The Creating Coder

Live by the code

Category Introduction to Java

Coding Challenge 8

For the 8th Coding Challenge, we will make a program that has 2 methods. The first method will be a user-made method: static void makeCoffee. This method will also have a parameter: boolean wantsCoffee.

Within the user-made method, we will have an if statement that only executes when wantsCoffee is true. The if statement (when true) should print the following: Your coffee is brewing

Inside of our main method, we will call the user made method and pass the value true to our method with an argument.

After compiling and running our code, the output should be:

Good luck and if you get stuck, scroll down to the bottom of the screen for help!

methods, parameters, arguments

methods, parameters, arguments

methods, parameters, arguments

methods, parameters, arguments

methods, parameters, arguments

methods, parameters, arguments

methods, parameters, arguments

methods, parameters, arguments

methods, parameters, arguments

Great job and see you next Chapter!

GitHub link.

Lessons 28 – 31 Review

Which escape sequence starts a newline?
\t
\\
\n
Which logical operator is known as OR?
&&
||
!
Classes are typically nouns, whereas methods are typically…
Verbs
Adjectives
Conjunctions
_________ are the variables that are declared within the parenthesis of a method and only visible within that method
Parameters
Arguments
_________ are the input given when the method is called upon
Arguments
Parameters

Lesson 31: Method Parameters and Arguments

When working with methods, there will be times that we want to keep variables only within our method.  Java has a way of doing this through the usage of parameters.  Parameters are declared within the parenthesis of our method.  Let’s go over an example of a method with parameters.

In the example above, we have the user made method and Java’s main method.  Within the printingMethod’s parentheses, we have the parameter String str.  This is the variable that we want to create and use solely within the printingMethod() method.    

By adding the parameter String str, we now have a String variable that will only exist within the confines of the method.  For example, if we were to try and print out String str in the main method, we would get an error message stating that it cannot find the symbol.

Also, by adding a parameter into our method, we make it necessary to put a String value into the method when it is called within the main method.  Otherwise, our code will fail to compile.  

In the code above, we have the String coffee within the method when it is called.  This can be referred to as an argument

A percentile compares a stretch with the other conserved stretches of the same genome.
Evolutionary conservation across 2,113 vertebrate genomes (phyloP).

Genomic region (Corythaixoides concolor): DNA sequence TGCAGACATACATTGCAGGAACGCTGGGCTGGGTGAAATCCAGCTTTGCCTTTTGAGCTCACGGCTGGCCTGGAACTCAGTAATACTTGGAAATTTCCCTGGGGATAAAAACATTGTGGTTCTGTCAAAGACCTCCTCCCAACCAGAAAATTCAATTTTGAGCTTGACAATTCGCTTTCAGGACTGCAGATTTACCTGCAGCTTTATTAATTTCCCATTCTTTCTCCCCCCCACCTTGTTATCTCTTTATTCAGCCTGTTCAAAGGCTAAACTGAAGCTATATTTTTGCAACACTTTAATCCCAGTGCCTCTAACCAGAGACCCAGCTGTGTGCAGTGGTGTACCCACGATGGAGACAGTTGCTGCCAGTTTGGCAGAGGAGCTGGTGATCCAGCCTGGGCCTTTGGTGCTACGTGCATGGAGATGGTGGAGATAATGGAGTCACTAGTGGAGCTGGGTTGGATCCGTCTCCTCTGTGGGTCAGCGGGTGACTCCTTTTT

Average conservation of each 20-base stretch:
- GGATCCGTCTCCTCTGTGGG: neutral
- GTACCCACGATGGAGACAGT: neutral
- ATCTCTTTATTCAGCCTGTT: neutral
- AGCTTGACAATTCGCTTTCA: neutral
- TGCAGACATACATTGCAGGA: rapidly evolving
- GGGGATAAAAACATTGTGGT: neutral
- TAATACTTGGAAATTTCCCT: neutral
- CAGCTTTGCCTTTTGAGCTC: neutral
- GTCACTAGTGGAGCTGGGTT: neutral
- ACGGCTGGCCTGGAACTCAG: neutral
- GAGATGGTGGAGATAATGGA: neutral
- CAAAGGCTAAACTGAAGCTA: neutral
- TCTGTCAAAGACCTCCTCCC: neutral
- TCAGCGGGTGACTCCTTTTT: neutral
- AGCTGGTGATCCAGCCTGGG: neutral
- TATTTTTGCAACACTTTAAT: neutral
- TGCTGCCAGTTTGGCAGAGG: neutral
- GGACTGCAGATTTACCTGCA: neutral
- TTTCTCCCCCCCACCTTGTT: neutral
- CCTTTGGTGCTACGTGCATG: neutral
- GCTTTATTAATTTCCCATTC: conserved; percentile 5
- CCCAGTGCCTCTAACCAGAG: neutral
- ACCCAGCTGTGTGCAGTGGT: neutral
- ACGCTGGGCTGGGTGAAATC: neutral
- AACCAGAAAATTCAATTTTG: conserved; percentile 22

Also, it is important to note that you can pass as many parameters and arguments as you want.  Just be sure to separate each separate value by a comma.  Look at the example given below:

After compiling and running the code above, we get the following output:

To summarize, parameters are the variables that are declared within the parenthesis of a method and only visible within that method.  Arguments are the input given when the method is called upon.  Also, there is no limit to the amount of parameters/arguments you can add to your method.

Interviewers can often ask questions about the difference between parameters and arguments, as well as what they accomplish. If you are aspiring to make coding a career choice, it would behoove you to be able to know and explain both concepts.

GitHub link.

Lesson 30: Methods

Methods are one of the fundamentals of programming.  As you might recall from our object-oriented programming lesson, we talked about how classes are typically nouns and methods are verbs.  They help reduce redundancy by being able to use them an unlimited amount of times throughout our code for different instances.

Thus far, we have been putting most of our action-taking code within a class and main method.  However, as our programs start to become more complex, it will be important to split our code into different methods, classes, and objects to make troubleshooting easier.  Now let’s look at a method in action.

In the example above, we have two separate methods.  The first one listed is a user created method, and the second one is our main method.  

In future lessons, we will cover the keywords static and void.  For now,  just know that static means that the data is associated only within its class, but not any created instances of it.

The keyword void means that we do not want a return value.  For example, if we wanted a String returned, then the method would look like static String methodName(){

After the first two keywords(static and void), we see printingMethod(){ }.  The method name is assigned by the programmer.  It is then followed by parentheses and a set of brackets.

What we put in the brackets, is what will be executed whenever we call the method.  In the example above, we have a print statement.  

To call the method in this example, all we must do is type our method’s name and parentheses in our main method.